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Fife communities set to miss out on £150m flood cash windfall

Fife Council will not benefit from any of the £150m extra flood cash.
Fife Council will not benefit from any of the £150m extra flood cash.

Communities deluged by repeated flooding across Fife have been told they will not be eligible for a slice of the recent £150 million committed by the Scottish Government to target hardest hit regions.

Council officers say the new fund, a top up to a £42 million Holyrood commitment already in place, will only be available to cover the increased costs of flood projects that have already been earmarked, and Fife has none.

£450,000 will be used by Fife Council to investigate around 600 potential flood risk issues across the Kingdom.

The Scottish Government confirmed last September that local authorities would be eligible for 80% support for measures prioritised under the national Flood Risk Management Strategy process.

However, Derek Crowe, senior manager of Fife Council’s roads and transportation Services, told a meeting of the policy and co-ordination committee on Thursday there were “strict protocols” for applying and there were no eligible schemes in the kingdom.

The council call centre received more than 4,000 calls relating to flooding concerns during Storm Frances the most ever received for a single event.

“For the next year the Scottish Government has £42m for pre-arranged and priority flood projects,” said Mr Crowe.

“This extra £150m is only there to help deliver these existing schemes that have now been advanced to detailed design and tendering, the value of which has inflated significantly.

“There is no new money that Fife Council can bid in for, it is only there for existing projects,” he added.

“I want to stop any confusion around councillors and community groups that the council could be accessing this £150m.

“We have had it clarified that is not available to us.”

Councillors voiced their dismay at the news. Linda Erskine, who represents Cardenden, one of the communities hardest hit by the severe flooding caused by Storm Frances in August 2020, said she was “shocked and disappointed”.

She added: “The public are already assuming, as are councillors, that we have access to apply for that funding, the fact that we don’t is worrying.”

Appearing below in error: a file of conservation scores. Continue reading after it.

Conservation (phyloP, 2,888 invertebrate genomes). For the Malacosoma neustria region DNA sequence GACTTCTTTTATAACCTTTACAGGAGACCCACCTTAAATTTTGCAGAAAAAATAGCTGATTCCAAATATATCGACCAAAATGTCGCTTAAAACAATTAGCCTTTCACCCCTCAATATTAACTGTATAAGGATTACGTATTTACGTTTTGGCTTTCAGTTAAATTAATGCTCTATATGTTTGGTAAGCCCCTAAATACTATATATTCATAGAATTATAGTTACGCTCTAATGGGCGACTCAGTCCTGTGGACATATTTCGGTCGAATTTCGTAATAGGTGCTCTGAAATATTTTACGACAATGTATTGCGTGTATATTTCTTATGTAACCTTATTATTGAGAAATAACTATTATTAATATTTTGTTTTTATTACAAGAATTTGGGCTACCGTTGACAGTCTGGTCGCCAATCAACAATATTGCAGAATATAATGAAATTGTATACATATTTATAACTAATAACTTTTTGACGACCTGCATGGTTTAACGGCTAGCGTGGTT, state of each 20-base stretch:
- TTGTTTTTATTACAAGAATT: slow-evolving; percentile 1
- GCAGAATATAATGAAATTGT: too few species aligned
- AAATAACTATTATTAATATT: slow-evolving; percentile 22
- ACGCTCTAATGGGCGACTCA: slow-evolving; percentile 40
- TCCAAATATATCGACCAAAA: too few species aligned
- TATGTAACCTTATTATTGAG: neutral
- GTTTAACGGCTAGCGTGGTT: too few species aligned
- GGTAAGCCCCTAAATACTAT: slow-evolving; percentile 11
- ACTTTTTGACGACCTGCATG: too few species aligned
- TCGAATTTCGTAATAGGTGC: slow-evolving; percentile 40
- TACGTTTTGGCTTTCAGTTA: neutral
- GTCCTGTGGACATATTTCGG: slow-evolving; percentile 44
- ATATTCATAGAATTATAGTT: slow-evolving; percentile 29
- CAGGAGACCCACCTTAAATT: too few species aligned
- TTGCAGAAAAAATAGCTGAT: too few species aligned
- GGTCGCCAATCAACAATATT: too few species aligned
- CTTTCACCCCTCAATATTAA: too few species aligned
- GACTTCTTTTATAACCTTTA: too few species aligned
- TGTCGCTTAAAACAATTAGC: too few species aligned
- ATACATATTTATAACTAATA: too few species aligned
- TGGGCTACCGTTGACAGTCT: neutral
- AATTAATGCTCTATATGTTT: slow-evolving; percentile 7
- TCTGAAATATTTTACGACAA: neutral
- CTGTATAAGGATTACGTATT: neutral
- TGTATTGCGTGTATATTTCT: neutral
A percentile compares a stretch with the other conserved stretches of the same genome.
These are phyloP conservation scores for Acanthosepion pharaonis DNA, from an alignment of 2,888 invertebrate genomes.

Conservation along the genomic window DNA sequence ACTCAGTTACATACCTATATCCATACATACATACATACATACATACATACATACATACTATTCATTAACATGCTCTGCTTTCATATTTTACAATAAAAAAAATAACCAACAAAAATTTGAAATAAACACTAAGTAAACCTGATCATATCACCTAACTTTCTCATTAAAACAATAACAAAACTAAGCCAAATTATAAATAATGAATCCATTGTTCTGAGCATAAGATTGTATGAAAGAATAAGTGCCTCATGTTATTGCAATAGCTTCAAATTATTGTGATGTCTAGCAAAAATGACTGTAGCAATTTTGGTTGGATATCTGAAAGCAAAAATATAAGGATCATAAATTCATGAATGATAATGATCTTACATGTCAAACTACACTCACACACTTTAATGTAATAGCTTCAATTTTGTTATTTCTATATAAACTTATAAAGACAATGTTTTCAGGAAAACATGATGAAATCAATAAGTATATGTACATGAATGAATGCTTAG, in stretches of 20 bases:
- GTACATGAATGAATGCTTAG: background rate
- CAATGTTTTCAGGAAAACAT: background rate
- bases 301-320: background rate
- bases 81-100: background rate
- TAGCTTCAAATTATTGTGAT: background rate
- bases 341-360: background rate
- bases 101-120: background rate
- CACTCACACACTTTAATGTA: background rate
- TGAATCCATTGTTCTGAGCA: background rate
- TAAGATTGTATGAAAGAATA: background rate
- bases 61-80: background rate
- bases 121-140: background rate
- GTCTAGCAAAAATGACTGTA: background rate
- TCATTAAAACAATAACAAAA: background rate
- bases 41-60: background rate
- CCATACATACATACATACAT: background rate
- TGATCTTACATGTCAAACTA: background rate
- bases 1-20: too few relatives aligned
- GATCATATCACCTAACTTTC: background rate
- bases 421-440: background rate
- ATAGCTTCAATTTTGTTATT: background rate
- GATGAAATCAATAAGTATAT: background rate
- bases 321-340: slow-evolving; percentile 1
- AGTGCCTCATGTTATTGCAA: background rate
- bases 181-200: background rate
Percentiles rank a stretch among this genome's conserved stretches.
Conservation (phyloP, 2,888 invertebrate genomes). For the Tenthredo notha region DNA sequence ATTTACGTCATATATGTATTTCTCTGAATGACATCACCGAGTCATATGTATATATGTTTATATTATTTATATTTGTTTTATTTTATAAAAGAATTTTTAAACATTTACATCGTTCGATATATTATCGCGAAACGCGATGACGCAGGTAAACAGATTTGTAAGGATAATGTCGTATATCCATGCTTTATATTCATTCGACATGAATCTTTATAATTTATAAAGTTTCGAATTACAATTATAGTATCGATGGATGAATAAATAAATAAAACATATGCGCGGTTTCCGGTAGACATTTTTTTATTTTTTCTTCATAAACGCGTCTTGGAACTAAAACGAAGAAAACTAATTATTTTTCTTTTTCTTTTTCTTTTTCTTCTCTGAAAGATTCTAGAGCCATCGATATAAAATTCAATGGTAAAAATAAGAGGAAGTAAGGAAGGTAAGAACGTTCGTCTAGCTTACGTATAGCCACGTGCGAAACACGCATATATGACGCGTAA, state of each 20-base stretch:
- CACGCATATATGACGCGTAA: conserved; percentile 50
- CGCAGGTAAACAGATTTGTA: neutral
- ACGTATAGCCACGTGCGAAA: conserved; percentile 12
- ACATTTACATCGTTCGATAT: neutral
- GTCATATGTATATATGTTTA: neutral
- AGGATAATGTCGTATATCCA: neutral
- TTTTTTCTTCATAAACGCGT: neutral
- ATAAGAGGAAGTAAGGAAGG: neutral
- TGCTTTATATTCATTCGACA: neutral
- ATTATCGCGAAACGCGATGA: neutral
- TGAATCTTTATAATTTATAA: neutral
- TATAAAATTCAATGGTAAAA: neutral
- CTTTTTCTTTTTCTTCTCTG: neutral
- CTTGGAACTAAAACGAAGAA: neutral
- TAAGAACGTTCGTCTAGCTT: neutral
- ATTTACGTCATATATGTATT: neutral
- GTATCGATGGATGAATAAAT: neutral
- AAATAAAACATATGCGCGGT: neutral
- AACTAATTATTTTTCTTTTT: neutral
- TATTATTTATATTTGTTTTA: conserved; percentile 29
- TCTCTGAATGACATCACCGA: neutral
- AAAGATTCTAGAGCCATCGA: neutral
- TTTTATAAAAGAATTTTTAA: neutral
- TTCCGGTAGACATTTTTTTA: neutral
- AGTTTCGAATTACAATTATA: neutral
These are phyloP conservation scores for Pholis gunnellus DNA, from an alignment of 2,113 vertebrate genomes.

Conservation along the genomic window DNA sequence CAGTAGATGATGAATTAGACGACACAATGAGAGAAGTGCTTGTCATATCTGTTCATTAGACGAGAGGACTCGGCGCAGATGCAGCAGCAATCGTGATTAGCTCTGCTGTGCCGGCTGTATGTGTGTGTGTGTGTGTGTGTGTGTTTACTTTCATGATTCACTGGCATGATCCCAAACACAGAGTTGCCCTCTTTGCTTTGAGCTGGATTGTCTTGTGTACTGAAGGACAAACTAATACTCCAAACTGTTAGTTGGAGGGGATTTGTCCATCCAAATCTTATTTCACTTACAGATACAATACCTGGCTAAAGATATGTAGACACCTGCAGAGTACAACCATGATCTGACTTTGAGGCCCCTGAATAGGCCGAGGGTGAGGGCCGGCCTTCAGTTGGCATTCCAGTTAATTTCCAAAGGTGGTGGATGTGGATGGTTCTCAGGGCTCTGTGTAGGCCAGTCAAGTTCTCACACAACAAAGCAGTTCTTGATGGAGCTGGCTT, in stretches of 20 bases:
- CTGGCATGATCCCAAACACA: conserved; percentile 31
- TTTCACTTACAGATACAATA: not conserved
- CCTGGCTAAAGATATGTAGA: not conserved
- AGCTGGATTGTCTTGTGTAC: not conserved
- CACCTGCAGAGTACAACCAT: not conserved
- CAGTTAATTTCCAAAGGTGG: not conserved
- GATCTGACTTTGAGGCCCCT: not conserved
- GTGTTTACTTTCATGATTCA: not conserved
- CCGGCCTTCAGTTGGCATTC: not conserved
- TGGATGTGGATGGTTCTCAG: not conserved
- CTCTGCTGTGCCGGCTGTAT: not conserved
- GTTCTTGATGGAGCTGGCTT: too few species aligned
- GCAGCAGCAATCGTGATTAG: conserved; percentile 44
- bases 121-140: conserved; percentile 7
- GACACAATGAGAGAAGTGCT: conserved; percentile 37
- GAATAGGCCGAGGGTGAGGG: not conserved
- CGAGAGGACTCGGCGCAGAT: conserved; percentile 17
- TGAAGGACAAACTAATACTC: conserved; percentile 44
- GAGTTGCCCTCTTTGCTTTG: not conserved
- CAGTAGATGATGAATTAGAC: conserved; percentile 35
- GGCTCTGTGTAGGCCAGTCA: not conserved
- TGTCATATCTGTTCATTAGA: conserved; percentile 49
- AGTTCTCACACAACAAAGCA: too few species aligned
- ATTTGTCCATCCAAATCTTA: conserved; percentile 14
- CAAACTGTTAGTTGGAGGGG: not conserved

Fellow councillor Neil Crooks said: “This is a massive misunderstanding that will come as a big shock to many communities, some of which have suffered for years.

“I’m stunned to learn that the extra funding won’t be available to local authorities.”

Fife Council has provided an extra £5m to the council’s flood prevention plan to be spread over the next 10 years, as well as a further £450,000 to investigate around 600 potential flood risk areas across the region.

Councillors were that the long-term flooding problems in Kinglassie, where some residents have yet to return to their homes after Lochty Burn burst its banks in August last year, have now been made a priority.

The works will be submitted to the Scottish Government for the next round of funding applications in 2022.

A report to the committee also outlined improvements made to the council’s flood emergency response as a result of the lessons learned from the devastating storms and flooding that hit Fife over August 11 and 12 last year.

Members were told staff numbers at the council’s call centre were being increased after it was swamped with more than 4,000 calls from the public seeking assistance during the two-day period.

Better training for council officers and closer links with existing community organisations are also priorities.

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